The Texas Supreme Court just gave you another reason to wear that Seatbelt
One of the things I have learned in the course of practicing law over the last decade and a half is that everything is fluid. What was ironclad law yesterday becomes a distant memory with a stroke of a pen by a Judge.
Personal injury law is no exception. For years, all experienced car accident attorneys have relied on the “seatbelt rule”. Simply put, when dealing with a car accident case, the fact that a plaintiff was not wearing a seatbelt was not admissible. Jury didn’t hear it. It wasn’t relevant. After all, the fact that the injured party may not have been wearing a seatbelt didn’t in any way cause the accident, right? It didn’t lead to the negligence of the other driver, did it? Therefore, it shouldn’t excuse the bad conduct of the other driver, should it?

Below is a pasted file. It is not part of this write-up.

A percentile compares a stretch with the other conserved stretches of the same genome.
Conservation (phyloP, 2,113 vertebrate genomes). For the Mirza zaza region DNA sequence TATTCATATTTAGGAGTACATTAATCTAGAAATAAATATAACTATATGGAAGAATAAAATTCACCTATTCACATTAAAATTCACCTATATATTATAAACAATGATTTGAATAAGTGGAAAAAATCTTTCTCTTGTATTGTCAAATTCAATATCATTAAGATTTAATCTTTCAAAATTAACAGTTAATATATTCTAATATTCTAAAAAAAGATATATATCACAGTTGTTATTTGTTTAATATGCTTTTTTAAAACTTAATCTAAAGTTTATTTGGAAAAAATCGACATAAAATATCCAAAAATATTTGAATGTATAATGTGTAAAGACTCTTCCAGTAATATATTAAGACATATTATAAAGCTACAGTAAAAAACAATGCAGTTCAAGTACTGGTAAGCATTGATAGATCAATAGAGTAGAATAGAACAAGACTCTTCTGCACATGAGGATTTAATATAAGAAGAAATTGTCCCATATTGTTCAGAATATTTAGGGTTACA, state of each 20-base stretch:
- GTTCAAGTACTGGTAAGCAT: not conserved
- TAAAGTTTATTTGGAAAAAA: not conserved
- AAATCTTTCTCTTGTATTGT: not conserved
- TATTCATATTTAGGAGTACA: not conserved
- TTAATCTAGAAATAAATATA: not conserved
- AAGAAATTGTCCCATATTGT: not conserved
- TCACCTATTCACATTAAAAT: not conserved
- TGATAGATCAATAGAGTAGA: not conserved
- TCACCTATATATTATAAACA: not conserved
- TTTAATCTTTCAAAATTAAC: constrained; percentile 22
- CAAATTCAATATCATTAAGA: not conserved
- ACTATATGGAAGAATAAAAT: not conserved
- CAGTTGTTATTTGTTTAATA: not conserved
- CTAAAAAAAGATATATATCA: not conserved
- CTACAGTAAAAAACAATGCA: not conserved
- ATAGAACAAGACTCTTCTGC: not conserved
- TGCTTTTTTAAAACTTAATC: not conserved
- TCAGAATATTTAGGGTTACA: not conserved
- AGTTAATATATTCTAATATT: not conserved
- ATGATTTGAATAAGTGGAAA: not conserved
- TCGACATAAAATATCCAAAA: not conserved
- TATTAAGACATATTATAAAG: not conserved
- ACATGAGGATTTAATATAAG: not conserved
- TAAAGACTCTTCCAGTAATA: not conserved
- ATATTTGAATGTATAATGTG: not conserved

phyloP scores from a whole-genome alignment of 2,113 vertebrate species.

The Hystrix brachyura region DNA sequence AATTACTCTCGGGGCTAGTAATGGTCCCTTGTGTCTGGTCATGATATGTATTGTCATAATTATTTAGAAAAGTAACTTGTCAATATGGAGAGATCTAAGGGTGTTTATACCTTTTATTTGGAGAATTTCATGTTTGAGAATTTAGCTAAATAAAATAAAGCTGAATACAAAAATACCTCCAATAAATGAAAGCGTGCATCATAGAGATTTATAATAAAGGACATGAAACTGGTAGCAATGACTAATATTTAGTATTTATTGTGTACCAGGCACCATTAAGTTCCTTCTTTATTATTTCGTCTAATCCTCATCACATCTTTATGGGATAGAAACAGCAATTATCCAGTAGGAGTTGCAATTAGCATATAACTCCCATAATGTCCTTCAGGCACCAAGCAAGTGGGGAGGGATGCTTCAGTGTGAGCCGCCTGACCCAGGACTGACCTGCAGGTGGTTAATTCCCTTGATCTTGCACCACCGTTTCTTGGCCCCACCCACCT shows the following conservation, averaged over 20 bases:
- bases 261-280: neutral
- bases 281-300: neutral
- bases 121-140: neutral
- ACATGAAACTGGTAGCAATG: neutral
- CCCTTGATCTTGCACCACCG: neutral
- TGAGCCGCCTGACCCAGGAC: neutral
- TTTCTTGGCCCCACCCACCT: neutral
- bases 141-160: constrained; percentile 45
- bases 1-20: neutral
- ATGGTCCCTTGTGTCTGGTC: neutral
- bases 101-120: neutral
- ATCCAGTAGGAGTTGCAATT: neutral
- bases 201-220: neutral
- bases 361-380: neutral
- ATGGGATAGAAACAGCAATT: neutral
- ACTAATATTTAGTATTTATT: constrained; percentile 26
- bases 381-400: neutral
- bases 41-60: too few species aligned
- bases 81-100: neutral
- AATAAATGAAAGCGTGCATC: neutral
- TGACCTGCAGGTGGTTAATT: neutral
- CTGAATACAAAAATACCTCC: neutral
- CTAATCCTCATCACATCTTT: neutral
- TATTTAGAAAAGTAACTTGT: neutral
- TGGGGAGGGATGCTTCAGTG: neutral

After being well-settled law in Texas for over 40 years, the Texas Supreme Court decided earlier this year that the “seatbelt rule” was wrong. According to the Court in Nabors Well Services v. Romero, “Relevant evidence of use or nonuse of seat belts is admissible for the purpose of apportioning responsibility in civil lawsuits.”
In other words, not wearing that seatbelt can now affect your pocketbook and your ability to recover for the injuries you suffer due to the bad conduct of another driver.
So for all my prospective clients out there: BUCKLE UP. You will be safer, have a stronger potential case, and make your attorney’s life just a little easier!